- The Commission is currently interviewing candidates for various open positions.
License Fee Discussion
- The gaming statute provides that the Category 1 license fee shall not be less than $85 million and the Category 2 license fee not less than $25 million. These fees will be spent in accordance with the formula set forth in the statute.
- The Commission discussed when the license fees should be collected—when the license is awarded or when all or some of the conditions are fulfilled. The statute states that the license fee is to be paid 30 days after the license is awarded and that with respect to Category 1 license fees the licensee must place 10% of the fee into an escrow account. The Commission discussed practical problems with delaying the collection of license fees.
- Gaming consultants have said that the license fee is always collected upfront and is non-refundable.
- The license fee should be paid upfront, but if the developer cannot go forward with the project (through no fault of its own), the license should be given to another developer and the fee paid by the initial licensee should be refunded. This issue requires clarification through a legislative amendment. A possible solution is for the Commission to return the license fee within 18 months to the original licensee upon receipt of the deposit of the license fee by the successor licensee.
- The Commission analyzed the legislative intent behind this provision and specifically asked whether it would it be fair to keep the licensee’s deposit even if the latter cannot move forward with development through no fault of its own.
- The Commission will submit this question for comment. The Commission will re-visit this question in two weeks and review submitted comments.
Public Education and Information
Report from Ombudsman
- The Ombudsman received 25 comments in response to developing the definition of “Surrounding Community” and evaluating if there is a need for amendment with respect to disputes and dispute resolutions.
- The Ombudsman continues to receive requests for community disbursements and is beginning to process those requests.
- Comments submitted suggest that the Commission needs to be mindful of the differences between Category 1 and Category 2 applicants when recommending evaluation criteria.
- In one month, the Commission will have a discussion about how to handle “Region C.” The next meeting will discuss if the Commission wants to open this issue up to public comment and discussion.
Discussion of preliminary evaluation criteria matrix
- The criteria matrix lays out the criteria for evaluating applications and what evidence/studies applicants need to provide when submitting an application.
- Five major categories (each of which includes sub-topics) will be used to evaluate applications. Those five categories are (i) revenue generation; (ii) employment; (iii) goods and services; (iv) site design; and (v) mitigation.
- The Commission will soon post a draft of the evaluation criteria and request public comment.
- Next steps will include: (i) drafting the application form; (ii) determining the “weighting mechanism” to assign importance to each criteria; and (iii) determining the process, workflow, timeline and who will evaluate each criteria.
- Many factors will be considered when evaluating applications, including the size of the development, innovative ideas to attract local and out-of-state tourism, track-record/historical data in each category, labor relations and retention rates.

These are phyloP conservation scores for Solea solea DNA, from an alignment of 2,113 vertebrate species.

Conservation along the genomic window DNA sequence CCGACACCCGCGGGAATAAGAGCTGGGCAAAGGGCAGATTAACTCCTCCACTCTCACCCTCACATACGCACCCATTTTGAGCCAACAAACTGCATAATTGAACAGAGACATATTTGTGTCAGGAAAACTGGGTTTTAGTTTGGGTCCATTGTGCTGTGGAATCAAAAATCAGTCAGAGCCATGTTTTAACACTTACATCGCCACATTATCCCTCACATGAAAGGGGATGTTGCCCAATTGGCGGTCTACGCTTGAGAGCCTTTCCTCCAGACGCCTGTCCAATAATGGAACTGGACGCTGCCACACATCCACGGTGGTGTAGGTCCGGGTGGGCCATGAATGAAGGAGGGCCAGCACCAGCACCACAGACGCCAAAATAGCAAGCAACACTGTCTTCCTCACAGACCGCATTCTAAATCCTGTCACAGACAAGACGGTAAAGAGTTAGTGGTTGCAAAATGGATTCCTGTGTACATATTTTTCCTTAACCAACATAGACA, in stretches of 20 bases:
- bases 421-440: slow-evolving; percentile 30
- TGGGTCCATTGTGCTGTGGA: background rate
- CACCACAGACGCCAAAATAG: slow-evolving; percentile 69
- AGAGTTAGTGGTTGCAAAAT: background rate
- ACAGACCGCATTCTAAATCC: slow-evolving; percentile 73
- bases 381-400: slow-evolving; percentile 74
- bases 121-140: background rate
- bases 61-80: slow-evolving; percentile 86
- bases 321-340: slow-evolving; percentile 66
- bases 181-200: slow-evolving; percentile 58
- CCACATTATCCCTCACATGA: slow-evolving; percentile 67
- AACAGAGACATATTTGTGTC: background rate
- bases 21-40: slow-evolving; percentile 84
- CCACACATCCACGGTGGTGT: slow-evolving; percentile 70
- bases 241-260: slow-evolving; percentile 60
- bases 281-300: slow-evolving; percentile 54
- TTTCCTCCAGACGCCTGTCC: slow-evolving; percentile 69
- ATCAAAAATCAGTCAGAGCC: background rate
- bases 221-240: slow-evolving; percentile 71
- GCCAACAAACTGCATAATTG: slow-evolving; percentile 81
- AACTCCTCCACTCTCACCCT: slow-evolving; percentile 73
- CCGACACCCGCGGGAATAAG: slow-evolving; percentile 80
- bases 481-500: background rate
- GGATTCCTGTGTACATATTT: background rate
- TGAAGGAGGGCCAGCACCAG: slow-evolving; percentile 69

Key policy questions; posting
- “Key policy questions” sessions held in January resulted in the criteria matrix which will be posted on the Commission’s website today.
- Phase 2 regulations policy questions are still being coordinated.
Investigations and Enforcement Bureau (“IEB”)
Scope of licensing & Investigations
- The IEB has heard back from two applicants. One applicant will be able to meet the February 19, 2013 deadline for identifying which license category it is applying for. The other applicant has expressed concern with meeting that deadline. Ongoing communication with applicants is underway in the interest of being fair to both applicants.
- The Commission asked whether it is fair that one party will submit by the Feb. 19 deadline but the other applicant is able to submit later on. The second applicant has legitimate concerns which the first applicant does not have, and therefore it should not be an issue which renders the decision-making process unfair. The first party just needs to be made aware of other party’s delay in submitting its declaration.
- The decision will be made on February 21, 2013, unless the parties’ submissions arrive sooner.
- Background investigations are underway and the State Police has also been reviewing public record requests.
- The State Police has reviewed redacted applications and has found that certain applicants have either over or under redacted their applications. Applicants will be notified of any discrepancies. If an applicant wishes to have further redactions made, the applicant needs to submit a written request for additional redactions.
- The Commission proposes that the IEB director make the decision with respect to further redactions in coordination with the legal department. The Commission approved this proposal unanimously. Therefore, any decisions regarding requests for additional confidentiality shall be made by the IEB director in connection with the legal department and any such decisions may be appealed to the full Commission.
- This issue will be open for public comment for one more week. Certain comments on this issue were already received during the past week.
The next meeting will be on Thursday, Feb. 21 at 1 p.m., at the Division of Insurance 1st Floor, Meeting Room E, 1000 Washington St., Boston, Mass.